Validity of prison tests called into question
A Métis man who has been incarcerated in Canada for more than 30 years feels he may finally have a fair shot at parole and escorted temporary absences from prison after a Supreme Court of Canada decision Wednesday threw a wrench in Correctional Services Canada’s use of statistical risk assessment tools, concluding the practice may discriminate against Indigenous inmates.
Jeffrey Ewert, who was raised in Surrey, is serving two concurrent life sentences for second-degree murder, attempted murder and escape from custody.
As is procedure for Canadian inmates, he participated in a number of “risk assessment” tests administered by Correctional Services Canada when his incarceration began.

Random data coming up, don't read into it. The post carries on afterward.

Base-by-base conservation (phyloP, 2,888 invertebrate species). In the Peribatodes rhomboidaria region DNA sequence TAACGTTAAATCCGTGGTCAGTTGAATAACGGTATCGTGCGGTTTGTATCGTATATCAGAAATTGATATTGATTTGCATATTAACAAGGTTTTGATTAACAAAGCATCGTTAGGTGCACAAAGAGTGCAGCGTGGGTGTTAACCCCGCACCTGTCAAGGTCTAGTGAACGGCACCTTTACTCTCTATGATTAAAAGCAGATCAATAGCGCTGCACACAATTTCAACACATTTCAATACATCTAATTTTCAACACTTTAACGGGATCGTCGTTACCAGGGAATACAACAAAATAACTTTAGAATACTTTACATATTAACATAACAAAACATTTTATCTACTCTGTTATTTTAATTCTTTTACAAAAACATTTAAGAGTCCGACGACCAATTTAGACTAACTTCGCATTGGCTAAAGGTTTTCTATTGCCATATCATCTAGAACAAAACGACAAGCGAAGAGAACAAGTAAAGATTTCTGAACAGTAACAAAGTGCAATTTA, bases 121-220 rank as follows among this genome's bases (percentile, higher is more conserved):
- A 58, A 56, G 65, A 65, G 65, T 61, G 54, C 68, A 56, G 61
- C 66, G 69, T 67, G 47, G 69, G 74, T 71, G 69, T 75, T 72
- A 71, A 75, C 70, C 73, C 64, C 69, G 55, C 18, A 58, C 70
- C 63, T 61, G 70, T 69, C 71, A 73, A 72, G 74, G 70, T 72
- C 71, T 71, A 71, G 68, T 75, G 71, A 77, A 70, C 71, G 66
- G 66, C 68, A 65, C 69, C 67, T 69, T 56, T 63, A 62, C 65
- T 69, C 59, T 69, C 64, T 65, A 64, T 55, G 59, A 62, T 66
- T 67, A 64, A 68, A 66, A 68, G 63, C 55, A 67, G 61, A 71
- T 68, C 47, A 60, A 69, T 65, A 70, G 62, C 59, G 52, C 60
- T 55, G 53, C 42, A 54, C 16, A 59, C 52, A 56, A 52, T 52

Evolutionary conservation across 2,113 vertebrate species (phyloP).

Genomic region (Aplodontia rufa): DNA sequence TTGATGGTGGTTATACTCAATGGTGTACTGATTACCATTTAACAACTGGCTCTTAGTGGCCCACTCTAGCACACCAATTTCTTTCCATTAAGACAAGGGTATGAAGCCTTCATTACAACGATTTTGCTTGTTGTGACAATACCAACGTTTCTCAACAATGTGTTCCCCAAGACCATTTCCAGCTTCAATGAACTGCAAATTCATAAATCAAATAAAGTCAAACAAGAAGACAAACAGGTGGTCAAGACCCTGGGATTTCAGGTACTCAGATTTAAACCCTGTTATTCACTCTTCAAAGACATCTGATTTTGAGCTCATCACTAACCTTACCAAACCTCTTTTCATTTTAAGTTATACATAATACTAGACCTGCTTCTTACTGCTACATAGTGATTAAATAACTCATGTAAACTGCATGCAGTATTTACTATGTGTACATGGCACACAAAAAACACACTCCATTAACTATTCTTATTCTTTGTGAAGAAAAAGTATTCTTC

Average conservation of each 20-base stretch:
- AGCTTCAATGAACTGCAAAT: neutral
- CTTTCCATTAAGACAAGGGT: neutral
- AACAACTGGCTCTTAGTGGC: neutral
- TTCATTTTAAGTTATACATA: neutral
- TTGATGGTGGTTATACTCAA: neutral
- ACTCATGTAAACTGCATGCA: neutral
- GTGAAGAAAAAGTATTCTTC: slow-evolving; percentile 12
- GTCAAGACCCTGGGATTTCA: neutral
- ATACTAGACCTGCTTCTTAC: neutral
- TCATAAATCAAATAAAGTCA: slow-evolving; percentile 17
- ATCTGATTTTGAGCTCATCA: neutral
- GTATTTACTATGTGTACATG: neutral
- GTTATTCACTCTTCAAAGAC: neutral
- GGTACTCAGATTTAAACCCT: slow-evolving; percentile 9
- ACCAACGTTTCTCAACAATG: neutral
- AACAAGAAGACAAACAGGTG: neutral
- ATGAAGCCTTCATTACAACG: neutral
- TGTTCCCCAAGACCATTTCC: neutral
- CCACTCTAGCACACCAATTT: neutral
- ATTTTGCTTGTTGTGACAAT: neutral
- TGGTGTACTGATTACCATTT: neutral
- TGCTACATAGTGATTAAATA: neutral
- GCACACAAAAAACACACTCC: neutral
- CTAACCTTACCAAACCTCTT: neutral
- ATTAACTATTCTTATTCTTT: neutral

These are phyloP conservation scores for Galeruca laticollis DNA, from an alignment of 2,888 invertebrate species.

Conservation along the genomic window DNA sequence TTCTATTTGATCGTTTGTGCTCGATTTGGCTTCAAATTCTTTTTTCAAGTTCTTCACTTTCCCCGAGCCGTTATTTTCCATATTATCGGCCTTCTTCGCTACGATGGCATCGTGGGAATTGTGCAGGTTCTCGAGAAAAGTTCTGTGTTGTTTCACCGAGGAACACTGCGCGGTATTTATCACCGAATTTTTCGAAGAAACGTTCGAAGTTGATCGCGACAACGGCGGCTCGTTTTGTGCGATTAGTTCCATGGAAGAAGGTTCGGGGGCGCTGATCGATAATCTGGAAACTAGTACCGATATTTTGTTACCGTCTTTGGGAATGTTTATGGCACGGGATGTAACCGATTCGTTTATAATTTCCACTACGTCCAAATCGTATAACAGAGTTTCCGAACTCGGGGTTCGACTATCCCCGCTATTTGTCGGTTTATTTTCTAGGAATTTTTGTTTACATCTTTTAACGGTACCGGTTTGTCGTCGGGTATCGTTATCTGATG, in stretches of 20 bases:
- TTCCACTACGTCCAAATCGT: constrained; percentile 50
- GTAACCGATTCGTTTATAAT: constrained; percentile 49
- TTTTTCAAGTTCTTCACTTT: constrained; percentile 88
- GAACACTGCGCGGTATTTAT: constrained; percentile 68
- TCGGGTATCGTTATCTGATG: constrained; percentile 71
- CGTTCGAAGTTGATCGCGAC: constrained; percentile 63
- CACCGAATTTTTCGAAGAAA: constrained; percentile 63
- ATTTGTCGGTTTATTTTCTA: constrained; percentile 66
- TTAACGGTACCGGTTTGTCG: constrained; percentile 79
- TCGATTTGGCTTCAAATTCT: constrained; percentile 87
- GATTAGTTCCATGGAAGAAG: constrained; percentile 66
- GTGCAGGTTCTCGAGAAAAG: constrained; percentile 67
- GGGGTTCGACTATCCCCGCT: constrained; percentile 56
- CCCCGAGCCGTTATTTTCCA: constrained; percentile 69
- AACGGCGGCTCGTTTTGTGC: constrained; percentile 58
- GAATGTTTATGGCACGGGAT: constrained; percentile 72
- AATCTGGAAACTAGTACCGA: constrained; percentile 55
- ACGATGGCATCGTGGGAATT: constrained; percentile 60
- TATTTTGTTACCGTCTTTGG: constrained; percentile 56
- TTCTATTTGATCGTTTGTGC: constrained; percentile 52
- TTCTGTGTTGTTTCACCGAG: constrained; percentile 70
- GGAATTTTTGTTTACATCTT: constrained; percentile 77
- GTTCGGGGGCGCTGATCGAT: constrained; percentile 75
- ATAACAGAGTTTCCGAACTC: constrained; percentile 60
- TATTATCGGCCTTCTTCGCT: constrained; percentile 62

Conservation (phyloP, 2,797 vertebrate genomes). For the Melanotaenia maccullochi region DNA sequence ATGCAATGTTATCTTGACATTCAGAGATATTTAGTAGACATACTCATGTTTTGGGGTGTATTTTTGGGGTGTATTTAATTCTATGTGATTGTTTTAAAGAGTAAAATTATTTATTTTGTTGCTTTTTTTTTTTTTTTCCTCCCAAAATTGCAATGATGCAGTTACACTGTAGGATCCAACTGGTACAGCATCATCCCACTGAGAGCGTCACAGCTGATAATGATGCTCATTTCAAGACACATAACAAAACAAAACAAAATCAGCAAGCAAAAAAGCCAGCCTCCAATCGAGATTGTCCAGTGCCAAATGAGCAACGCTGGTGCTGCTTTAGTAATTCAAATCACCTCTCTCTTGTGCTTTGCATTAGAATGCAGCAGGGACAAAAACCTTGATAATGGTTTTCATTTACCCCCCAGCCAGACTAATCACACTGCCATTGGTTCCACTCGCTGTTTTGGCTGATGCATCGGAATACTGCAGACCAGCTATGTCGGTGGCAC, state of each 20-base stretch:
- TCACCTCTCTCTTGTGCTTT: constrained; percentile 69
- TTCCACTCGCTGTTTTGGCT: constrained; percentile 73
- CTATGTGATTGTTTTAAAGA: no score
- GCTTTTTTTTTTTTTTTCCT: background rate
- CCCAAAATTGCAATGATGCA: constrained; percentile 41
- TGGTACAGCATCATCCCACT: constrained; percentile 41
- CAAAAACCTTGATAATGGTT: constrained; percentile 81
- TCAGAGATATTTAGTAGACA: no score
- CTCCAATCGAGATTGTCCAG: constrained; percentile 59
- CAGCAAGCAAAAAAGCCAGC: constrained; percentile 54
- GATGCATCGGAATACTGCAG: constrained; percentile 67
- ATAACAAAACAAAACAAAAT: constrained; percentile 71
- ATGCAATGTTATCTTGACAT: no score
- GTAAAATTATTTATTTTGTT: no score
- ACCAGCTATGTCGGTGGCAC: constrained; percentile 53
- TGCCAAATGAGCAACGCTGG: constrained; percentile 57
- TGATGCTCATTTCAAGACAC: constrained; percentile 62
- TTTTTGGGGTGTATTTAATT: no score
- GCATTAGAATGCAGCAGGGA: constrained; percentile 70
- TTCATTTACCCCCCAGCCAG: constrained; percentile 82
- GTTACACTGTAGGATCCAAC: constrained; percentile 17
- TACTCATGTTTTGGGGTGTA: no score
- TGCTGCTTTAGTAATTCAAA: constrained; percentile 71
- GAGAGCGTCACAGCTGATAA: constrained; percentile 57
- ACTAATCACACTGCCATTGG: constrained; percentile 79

Those tests included the Hare Psychopathy Checklist (PCLR) and the Static-99 test for sex offenders, which are designed to predict an inmate’s risk to public safety based on personal characteristics and crime history.
The tests are used to help Correctional Services determine things like whether the inmate should go to minimum, medium or maximum security prison, and when they are eligible for parole.
But the validity of using those tools to predict risk for Indigenous offenders has been in question for decades, largely because of a lack of research testing their applicability among Indigenous inmates, whose representation in adult federal prisons was nine times that of their representation in the public in 2014-2015.
With files from
The Canadian Press
The high court accepts Jeffrey Ewert’s challenge of assessment techniques.